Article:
ERYtech Pharma receives ODD for its GRASPA from FDA

ERYtech Pharma announces that FDA has granted an Orphan Drug Designation (ODD) for GRASPA®, the company’s lead product in Acute Lymphoblastic Leukaemia.

“Discussions are ongoing with US Key Opinion Leaders to initiate new clinical trials with GRASPA. This ODD is the first achievement of our US strategy in 2010. As such, ERYtech Pharma is now positioned to continue its expansion in the US”

Pierre-Olivier Goineau, Co-Founder and COO comments: ‘‘Following the ODD granted by EMEA for the use of GRASPA for ALL in Europe, this ODD granted by FDA extends additional potential exclusivity to the United States market. It also confirms the similar evaluation of GRASPA as a medicinal product by both agencies.”

“Discussions are ongoing with US Key Opinion Leaders to initiate new clinical trials with GRASPA. This ODD is the first achievement of our US strategy in 2010. As such, ERYtech Pharma is now positioned to continue its expansion in the US” adds Doctor Yann Godfrin, Co-Founder and CEO of ERYtech Pharma.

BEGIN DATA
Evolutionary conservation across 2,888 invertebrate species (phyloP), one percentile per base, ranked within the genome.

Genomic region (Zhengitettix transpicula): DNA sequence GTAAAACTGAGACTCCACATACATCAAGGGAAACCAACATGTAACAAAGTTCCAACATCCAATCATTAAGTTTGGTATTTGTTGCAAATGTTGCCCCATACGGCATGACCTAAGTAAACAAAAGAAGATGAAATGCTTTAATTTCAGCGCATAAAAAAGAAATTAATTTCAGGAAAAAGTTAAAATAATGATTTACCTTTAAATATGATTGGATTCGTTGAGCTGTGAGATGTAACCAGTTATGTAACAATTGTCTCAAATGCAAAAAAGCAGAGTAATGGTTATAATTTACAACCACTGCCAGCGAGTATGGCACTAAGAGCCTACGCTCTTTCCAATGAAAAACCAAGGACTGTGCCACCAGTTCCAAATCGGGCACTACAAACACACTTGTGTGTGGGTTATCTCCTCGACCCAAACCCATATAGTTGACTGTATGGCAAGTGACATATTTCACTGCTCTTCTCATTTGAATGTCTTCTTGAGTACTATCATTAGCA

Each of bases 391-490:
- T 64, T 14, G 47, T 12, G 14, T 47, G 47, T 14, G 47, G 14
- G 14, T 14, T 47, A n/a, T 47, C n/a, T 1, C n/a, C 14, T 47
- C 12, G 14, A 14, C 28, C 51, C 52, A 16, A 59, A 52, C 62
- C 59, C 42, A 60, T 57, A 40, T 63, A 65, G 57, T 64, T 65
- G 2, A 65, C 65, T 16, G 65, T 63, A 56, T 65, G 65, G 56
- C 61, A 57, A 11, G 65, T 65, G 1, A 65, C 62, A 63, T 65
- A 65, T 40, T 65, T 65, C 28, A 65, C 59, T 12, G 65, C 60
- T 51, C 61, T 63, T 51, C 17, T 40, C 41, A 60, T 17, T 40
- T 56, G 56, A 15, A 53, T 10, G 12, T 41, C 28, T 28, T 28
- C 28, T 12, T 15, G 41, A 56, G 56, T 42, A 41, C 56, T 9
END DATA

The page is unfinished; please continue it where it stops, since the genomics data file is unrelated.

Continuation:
GRASPA® is a new enzyme formulation of L-asparaginase with a safer and broader range of clinical use’s compared to existing forms due to the enzymes entrapment and protection inside the homologous red blood cell. GRASPA®’s (encapsulating L-asparaginase in red blood cells) interest is to overcome all existing limitations associated with conventional L-asparaginase through a longer efficacy, better compliance, reduced dosage and an increased safety profile; making it satisfactory for every ALL patient, even high risk ones (hypersensitive, elderly patients), or patients with neutralising antibodies.

L-asparaginase is a critical and irreplaceable component of combination chemotherapy for ALL and has been used in the clinic for over 30 years. The enzyme depletes the plasmatic amino acid asparagine, which leukaemia cells require to continue their rapid, malignant growth. While normal cells are able to make a sufficient amount of asparagine internally, leukaemia cells cannot. Infusion of L-asparaginase destroys the external source of asparagine, which starves leukaemia cells of this amino acid and leads to cellular death.

Source: ERYtech Pharma

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